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Rescooped by Andrew H Choi from JavaScript for Line of Business Applications
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Complementing SignalR's real-time communication with Knockout.js

Complementing SignalR's real-time communication with Knockout.js | RealTimeWeb | Scoop.it

n line with proper software design practices, we want code that has clean separation of concerns and is easily testable. This code runs counter to those goals. If we take a closer look at the file, we can see several reasons why. The most obvious culprit is the huge chunk of HTML markup assigned to the rowTemplate variable, a clear violation of separation of concerns. The lack of testability is slightly more subtle, and there are actually two issues that make this code difficult to test. The first issue is that everything is scoped to jQuery’s .ready method, so there is no public surface area for a test framework to hook into. The second issue deals with the jQuery selectors that are used to find and update specific DOM elements — which wouldn’t exist in a test environment where our JavaScript code is being run in isolation, in a headless browser. So what can we do to fix these issues?

 

This example is an excellent candidate for refactoring to use the MVVM pattern. We’ve had great success with this pattern on the FNC.br project, and more specifically with the Knockout.jsframework. In this post, I’ll show you how to modify the stock ticker example in the Microsoft tutorial using MVVM, resulting in testable code with cleanly separated concerns. The SignalR messages we receive are essentially an observable stream of events, which fits perfectly with Knockout’s Observable/Observer paradigm. These messages will serve as our Model. Our View will be the StockTicker.html page, with declarative Knockout bindings in place of the “poor man’s templating” solution used in the tutorial.  And finally, for our ViewModel, we’ll create a pure JavaScript code file with enough of a public interface to test. Let’s get started.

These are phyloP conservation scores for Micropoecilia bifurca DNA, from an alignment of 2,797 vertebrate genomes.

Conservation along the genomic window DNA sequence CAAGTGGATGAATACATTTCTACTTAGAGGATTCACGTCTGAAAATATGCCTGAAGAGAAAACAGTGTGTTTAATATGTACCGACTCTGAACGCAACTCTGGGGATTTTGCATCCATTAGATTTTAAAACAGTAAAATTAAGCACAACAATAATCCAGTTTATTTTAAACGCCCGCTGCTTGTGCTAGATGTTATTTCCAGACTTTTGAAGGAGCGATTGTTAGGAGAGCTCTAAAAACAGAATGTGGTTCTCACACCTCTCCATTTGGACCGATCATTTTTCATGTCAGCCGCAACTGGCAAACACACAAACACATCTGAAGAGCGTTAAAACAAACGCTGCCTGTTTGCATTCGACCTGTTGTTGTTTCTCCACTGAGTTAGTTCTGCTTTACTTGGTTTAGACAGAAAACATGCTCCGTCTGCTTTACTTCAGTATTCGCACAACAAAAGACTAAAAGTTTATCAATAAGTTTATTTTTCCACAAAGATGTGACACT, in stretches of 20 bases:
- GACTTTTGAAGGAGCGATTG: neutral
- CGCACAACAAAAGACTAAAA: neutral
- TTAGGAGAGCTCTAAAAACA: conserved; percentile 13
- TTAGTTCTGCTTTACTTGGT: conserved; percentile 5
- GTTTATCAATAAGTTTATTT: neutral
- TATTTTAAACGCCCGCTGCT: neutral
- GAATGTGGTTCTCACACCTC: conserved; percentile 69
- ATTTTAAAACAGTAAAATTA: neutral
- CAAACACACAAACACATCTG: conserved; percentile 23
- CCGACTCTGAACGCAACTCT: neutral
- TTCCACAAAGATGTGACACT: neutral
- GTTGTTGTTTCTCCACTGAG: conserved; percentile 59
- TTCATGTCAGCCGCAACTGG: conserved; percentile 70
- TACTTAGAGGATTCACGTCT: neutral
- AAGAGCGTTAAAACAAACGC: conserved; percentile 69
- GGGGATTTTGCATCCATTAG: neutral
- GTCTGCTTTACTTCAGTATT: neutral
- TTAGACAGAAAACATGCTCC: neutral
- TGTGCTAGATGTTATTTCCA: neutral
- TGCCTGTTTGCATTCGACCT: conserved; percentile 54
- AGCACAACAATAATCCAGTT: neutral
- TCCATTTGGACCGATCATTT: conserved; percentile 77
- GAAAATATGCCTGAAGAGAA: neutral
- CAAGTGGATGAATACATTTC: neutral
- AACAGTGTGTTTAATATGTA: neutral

Via Jan Hesse
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Rescooped by Andrew H Choi from .Net & Web Development
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CQRS Event Sourcing pattern with NServiceBus, ASP.NET MVC and SignalR

CQRS Event Sourcing pattern with NServiceBus, ASP.NET MVC and SignalR | RealTimeWeb | Scoop.it

The server side is located in the cloud and interacts with a client through event handlers which are deployed in some web application. Further, received messages are distributed to different types of client applications via SignalR: client initiates communication; server uses opened socket to return data to the client; client uses keep-alive to preserve open connection. In such a way, the CQRS events processing is provided.

 

 

 


Via William delmas
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Rescooped by Andrew H Choi from JavaScript for Line of Business Applications
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Realtime Wall Post and Comment Notifications using SignalR and Knockout

Realtime Wall Post and Comment Notifications using SignalR and Knockout | RealTimeWeb | Scoop.it
implementing real time notifications similar to twitter, stackoverflow..etc using Knockout JS and SignalR.

In this post, we will implement real time notification when any new post or comment is added and display it on notification click using Knockout JS and SignalR. You might think .. Why notification? Why not to display in real time? If we display it in real time, It will irritate users. Suppose you are reading a post middle of the page, suddenly few new posts appear on top then the post you are reading go down and you have to scroll down to find where it is. That’s why in twitter or Stackoverflow,the notification is used when any new post is arrived and you can check them on notification click. We will implement the same thing for both posts and comments.